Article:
In multinational corporations, new models of learning are developing. A particular model with direct applications for challenges facing distributed workforces is one that combines the strengths of formal and informal learning while focusing on participants’ work-based tasks. An operationalisation of this model in the context of the ongoing professional development of the engineers, geologists, and other technical specialists in a multinational oil company (Shell EP) is described. Important for the quality control and continual improvement of the implementation of the model is a set of criteria for the design and evaluation of courses reflecting its work-based learning approach. Merrill's First Principles of Instruction (2002) form a starting point for such a model, but need to be expanded to reflect the particular needs of the Shell EP context. This article presents the expansion of Merrill's First Principles as the Merrill+design and evaluation criteria for courses with work-based activities for technical professionals and demonstrates how the criteria can be applied through a selection of some results of evaluations of more than 60 of the Shell EP courses using a course-scan methodology based on the Merrill+ criteria. Implications of use of the Merrill+ criteria for design and evaluation are discussed.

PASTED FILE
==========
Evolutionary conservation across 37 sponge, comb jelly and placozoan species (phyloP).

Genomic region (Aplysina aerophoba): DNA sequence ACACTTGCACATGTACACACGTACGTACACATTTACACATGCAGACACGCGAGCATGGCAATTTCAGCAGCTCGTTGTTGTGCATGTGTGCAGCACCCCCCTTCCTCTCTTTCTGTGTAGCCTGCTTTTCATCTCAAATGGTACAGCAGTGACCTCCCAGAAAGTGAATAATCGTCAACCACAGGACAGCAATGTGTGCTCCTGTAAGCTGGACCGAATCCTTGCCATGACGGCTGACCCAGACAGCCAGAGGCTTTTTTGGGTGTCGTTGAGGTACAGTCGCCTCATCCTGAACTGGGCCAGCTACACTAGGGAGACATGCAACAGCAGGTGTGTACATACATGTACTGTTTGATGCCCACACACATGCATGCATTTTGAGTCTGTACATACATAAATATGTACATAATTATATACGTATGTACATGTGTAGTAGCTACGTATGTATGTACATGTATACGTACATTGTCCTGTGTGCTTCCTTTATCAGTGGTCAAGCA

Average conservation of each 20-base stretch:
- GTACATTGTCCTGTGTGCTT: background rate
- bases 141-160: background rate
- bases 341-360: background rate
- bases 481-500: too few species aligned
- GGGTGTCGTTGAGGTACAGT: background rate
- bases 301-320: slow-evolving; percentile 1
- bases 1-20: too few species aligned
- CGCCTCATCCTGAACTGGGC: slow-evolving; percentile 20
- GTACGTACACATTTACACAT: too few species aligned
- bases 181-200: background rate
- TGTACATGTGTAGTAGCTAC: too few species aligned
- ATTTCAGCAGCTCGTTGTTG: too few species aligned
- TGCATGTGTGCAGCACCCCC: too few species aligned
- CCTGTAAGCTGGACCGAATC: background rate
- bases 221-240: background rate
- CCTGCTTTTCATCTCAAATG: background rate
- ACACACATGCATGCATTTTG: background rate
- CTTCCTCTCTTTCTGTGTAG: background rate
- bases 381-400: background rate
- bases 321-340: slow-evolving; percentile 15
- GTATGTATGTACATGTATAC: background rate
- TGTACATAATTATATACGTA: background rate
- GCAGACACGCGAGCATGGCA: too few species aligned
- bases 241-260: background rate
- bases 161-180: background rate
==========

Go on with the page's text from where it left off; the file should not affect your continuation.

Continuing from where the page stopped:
Collis, B., & Margaryan, A. (2005). Design criteria for work-based learning: Merrill's First Principles of Instruction expanded. British journal of educational technology, 36(5), 725-738. https://doi.org/10.1111/j.1467-8535.2005.00507.x